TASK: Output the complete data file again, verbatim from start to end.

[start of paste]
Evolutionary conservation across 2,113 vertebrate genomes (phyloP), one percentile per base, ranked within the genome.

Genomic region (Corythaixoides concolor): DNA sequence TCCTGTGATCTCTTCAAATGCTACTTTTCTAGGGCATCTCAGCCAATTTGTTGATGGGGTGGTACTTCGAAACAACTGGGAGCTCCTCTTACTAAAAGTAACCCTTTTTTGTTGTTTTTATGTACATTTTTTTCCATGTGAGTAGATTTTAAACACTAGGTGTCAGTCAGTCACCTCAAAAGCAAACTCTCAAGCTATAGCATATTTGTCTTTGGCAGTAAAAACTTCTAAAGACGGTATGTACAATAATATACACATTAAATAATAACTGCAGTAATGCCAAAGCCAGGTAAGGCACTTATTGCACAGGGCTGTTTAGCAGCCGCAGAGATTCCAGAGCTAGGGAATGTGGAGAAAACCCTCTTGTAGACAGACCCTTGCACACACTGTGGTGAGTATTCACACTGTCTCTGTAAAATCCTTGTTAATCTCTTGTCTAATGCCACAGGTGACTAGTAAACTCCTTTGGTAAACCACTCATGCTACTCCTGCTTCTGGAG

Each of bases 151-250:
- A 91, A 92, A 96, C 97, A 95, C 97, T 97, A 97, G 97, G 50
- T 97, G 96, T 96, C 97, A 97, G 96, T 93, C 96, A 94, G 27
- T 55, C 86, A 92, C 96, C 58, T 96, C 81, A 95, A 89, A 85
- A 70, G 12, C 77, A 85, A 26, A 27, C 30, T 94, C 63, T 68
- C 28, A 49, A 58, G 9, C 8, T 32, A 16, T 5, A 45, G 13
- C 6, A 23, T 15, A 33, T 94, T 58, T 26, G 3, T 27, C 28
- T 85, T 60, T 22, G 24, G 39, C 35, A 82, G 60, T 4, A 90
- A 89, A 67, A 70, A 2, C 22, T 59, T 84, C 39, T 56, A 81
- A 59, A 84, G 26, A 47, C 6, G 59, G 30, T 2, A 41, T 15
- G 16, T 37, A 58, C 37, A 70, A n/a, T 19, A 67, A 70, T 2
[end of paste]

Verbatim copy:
Evolutionary conservation across 2,113 vertebrate genomes (phyloP), one percentile per base, ranked within the genome.

Genomic region (Corythaixoides concolor): DNA sequence TCCTGTGATCTCTTCAAATGCTACTTTTCTAGGGCATCTCAGCCAATTTGTTGATGGGGTGGTACTTCGAAACAACTGGGAGCTCCTCTTACTAAAAGTAACCCTTTTTTGTTGTTTTTATGTACATTTTTTTCCATGTGAGTAGATTTTAAACACTAGGTGTCAGTCAGTCACCTCAAAAGCAAACTCTCAAGCTATAGCATATTTGTCTTTGGCAGTAAAAACTTCTAAAGACGGTATGTACAATAATATACACATTAAATAATAACTGCAGTAATGCCAAAGCCAGGTAAGGCACTTATTGCACAGGGCTGTTTAGCAGCCGCAGAGATTCCAGAGCTAGGGAATGTGGAGAAAACCCTCTTGTAGACAGACCCTTGCACACACTGTGGTGAGTATTCACACTGTCTCTGTAAAATCCTTGTTAATCTCTTGTCTAATGCCACAGGTGACTAGTAAACTCCTTTGGTAAACCACTCATGCTACTCCTGCTTCTGGAG

Each of bases 151-250:
- A 91, A 92, A 96, C 97, A 95, C 97, T 97, A 97, G 97, G 50
- T 97, G 96, T 96, C 97, A 97, G 96, T 93, C 96, A 94, G 27
- T 55, C 86, A 92, C 96, C 58, T 96, C 81, A 95, A 89, A 85
- A 70, G 12, C 77, A 85, A 26, A 27, C 30, T 94, C 63, T 68
- C 28, A 49, A 58, G 9, C 8, T 32, A 16, T 5, A 45, G 13
- C 6, A 23, T 15, A 33, T 94, T 58, T 26, G 3, T 27, C 28
- T 85, T 60, T 22, G 24, G 39, C 35, A 82, G 60, T 4, A 90
- A 89, A 67, A 70, A 2, C 22, T 59, T 84, C 39, T 56, A 81
- A 59, A 84, G 26, A 47, C 6, G 59, G 30, T 2, A 41, T 15
- G 16, T 37, A 58, C 37, A 70, A n/a, T 19, A 67, A 70, T 2